A post-Thanksgiving tradition continues for its 8th year in 2019. Giving Tuesday falls on December 3.

This largely online phenomenon kicks off what is considered to be the most charity-focused season of the year by encouraging people to give their time and/or money to causes after an exhausting few days of shopping. This can involve donating to your favorite nonprofit, volunteering, starting a fundraiser of your own, registering as a regular donor for a nonprofit organization, or even just sharing information about a cause or group that you are passionate about on social media.

As a response to commercially-oriented “holidays” following Thanksgiving such as Black Friday, the 92nd Street YMCA in New York and the United Nations Foundation announced the first Giving Tuesday in October, 2012. The next Giving Tuesday garnered enough support that the estimated charitable donations doubled, and in subsequent years Facebook, the Case Foundation, PayPal, and the Gates Foundation jumped on board with donation-matching grants.

The very first Giving Tuesday was estimated to have raised about 10.1 million dollars and took place exclusively in the United States, but by 2014 it evolved into a global initiative, with organizations from 68 different countries taking part and about $33.6 million dollars raised for charity. Last year’s donation estimate was about 400 million, with 175 million of that coming from donors on Facebook.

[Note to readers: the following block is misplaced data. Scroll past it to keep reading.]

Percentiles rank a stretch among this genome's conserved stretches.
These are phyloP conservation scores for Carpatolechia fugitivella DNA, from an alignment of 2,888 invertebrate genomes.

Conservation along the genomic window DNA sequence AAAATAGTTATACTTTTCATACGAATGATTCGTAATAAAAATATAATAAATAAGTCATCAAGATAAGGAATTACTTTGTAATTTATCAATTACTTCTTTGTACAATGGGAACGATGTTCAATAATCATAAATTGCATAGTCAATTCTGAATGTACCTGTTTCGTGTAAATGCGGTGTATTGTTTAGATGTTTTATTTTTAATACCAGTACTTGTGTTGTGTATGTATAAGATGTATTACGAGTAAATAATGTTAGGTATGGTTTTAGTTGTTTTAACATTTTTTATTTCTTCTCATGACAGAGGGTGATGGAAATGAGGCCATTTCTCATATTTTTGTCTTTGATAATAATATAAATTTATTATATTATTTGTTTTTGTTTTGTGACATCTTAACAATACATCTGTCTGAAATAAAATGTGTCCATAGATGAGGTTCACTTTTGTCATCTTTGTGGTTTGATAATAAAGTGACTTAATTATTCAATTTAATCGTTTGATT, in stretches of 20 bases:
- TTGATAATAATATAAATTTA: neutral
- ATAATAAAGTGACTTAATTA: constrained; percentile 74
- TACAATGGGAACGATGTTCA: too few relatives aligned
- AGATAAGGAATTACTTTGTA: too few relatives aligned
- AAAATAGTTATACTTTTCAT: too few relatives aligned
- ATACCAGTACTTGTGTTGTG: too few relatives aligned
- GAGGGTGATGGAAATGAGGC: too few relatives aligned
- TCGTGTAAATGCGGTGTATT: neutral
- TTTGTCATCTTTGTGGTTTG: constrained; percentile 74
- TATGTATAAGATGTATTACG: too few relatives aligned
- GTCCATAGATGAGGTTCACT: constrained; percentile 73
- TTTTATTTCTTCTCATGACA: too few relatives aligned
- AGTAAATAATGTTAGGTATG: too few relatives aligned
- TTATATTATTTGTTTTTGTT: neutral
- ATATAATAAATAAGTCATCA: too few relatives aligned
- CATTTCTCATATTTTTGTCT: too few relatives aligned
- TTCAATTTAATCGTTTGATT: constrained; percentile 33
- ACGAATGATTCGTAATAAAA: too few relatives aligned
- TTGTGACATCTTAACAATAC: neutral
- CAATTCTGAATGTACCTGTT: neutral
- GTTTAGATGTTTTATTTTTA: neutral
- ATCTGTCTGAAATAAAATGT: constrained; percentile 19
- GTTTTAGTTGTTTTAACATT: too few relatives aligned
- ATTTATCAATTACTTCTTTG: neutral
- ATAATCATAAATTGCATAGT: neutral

Organizers hope that the upward trend in giving will continue and have expanded their reach to include kids in the Giving Tuesday hype by providing materials for teachers to bring the spirit of giving into their classrooms. It’s easy to get overwhelmed by the amount of problems in the world, but the aim of bringing the initiative to schools is to prove that everyone has something valuable to give and every gift matters – a lesson that both kids and adults need to be reminded of occasionally.

While this is an inherently optimistic holiday, it is recommended to vet any charity that you plan on giving to - make sure that your donation is going to someone who needs it instead of lining a scammer's pockets.